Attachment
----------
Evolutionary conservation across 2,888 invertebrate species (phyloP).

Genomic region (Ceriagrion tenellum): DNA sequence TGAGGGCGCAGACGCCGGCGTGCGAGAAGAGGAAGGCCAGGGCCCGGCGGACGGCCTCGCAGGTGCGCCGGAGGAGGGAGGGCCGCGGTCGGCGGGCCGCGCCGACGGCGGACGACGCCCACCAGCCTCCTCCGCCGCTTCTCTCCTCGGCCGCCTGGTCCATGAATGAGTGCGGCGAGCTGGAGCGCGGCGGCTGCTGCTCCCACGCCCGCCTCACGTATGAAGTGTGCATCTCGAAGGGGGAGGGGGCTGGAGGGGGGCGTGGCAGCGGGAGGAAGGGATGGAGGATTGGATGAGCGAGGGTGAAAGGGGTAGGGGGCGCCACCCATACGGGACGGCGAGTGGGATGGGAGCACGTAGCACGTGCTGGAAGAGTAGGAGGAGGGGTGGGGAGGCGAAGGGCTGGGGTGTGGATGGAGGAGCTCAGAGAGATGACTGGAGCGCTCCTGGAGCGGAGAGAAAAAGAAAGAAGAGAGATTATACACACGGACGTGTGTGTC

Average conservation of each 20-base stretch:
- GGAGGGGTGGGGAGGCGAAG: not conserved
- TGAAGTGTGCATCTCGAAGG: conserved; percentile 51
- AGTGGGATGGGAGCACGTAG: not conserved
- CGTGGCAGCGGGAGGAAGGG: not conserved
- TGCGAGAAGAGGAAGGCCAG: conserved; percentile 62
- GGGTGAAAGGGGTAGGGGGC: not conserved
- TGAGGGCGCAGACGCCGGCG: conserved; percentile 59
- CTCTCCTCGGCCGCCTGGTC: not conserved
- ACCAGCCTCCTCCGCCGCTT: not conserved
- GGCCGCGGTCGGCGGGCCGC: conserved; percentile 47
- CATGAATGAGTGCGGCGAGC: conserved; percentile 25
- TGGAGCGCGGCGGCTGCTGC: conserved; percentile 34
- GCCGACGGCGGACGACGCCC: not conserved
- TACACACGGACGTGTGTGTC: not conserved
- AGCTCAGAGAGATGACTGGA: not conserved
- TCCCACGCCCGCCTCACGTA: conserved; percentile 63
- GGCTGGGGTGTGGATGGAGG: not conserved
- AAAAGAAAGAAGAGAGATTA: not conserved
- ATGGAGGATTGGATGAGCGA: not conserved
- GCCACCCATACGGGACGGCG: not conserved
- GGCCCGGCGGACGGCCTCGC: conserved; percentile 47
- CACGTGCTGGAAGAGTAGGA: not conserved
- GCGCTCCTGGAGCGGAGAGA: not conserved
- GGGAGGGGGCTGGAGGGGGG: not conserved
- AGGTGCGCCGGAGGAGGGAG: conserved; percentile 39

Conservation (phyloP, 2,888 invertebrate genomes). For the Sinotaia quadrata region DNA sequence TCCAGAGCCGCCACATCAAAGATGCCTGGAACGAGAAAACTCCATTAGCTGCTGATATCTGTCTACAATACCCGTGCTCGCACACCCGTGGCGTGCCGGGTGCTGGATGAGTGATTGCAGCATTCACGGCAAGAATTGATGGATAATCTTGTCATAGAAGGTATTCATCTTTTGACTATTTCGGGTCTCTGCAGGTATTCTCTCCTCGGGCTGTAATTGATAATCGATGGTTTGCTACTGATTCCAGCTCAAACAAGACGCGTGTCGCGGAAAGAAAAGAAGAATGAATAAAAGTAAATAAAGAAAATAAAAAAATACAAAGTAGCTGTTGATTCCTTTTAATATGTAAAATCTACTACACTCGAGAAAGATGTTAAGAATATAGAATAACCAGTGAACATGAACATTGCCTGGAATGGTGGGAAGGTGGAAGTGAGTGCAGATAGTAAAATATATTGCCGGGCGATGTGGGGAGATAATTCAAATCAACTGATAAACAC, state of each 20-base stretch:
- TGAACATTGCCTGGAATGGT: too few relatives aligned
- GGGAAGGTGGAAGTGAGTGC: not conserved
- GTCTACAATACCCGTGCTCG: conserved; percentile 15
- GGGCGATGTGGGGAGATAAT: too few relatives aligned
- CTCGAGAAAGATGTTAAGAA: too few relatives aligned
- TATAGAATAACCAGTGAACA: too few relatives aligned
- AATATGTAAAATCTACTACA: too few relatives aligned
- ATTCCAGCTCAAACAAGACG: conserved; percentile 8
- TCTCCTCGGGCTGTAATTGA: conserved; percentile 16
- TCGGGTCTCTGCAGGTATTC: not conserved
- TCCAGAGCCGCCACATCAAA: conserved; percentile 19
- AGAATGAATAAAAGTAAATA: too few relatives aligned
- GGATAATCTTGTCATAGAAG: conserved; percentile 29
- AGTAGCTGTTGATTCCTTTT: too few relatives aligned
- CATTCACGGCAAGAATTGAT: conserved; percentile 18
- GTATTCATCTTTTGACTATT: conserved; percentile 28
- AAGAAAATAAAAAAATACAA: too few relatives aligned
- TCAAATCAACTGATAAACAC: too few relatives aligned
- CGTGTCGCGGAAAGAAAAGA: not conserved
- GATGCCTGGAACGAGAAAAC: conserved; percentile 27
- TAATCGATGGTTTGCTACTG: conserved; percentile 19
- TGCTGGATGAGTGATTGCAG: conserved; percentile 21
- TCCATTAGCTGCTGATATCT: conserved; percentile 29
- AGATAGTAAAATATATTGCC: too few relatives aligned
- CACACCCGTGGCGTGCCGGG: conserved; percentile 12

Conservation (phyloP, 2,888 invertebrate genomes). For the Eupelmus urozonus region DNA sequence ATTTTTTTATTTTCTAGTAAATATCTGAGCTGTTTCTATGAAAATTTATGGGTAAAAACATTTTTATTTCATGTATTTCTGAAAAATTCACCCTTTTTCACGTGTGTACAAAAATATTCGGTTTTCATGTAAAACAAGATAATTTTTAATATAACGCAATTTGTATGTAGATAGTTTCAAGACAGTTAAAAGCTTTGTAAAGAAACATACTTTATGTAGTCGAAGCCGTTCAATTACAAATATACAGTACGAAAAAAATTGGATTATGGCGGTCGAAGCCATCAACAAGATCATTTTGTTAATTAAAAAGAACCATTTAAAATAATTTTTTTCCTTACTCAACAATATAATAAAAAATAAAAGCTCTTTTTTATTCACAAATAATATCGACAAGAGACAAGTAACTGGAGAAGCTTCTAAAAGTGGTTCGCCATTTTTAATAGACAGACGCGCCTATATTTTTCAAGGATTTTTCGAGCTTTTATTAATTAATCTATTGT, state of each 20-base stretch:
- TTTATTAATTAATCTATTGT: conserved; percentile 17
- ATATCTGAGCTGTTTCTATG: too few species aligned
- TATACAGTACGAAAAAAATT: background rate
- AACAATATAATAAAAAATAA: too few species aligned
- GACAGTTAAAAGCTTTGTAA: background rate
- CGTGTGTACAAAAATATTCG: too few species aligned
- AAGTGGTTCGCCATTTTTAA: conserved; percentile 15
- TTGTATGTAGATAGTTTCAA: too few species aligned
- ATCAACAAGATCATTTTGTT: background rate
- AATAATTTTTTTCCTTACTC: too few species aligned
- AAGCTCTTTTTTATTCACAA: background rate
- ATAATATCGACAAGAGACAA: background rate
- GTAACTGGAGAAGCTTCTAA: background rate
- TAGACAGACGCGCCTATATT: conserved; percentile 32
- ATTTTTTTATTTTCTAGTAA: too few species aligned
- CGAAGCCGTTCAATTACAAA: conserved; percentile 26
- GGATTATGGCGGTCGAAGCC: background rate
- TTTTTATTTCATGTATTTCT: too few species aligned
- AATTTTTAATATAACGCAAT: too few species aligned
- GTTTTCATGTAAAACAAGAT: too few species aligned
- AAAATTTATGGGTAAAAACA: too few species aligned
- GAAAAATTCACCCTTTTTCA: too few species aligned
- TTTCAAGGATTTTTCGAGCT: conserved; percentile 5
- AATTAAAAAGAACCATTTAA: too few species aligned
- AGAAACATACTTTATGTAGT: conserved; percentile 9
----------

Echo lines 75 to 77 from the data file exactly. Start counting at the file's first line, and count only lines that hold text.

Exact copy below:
- GTTTTCATGTAAAACAAGAT: too few species aligned
- AAAATTTATGGGTAAAAACA: too few species aligned
- GAAAAATTCACCCTTTTTCA: too few species aligned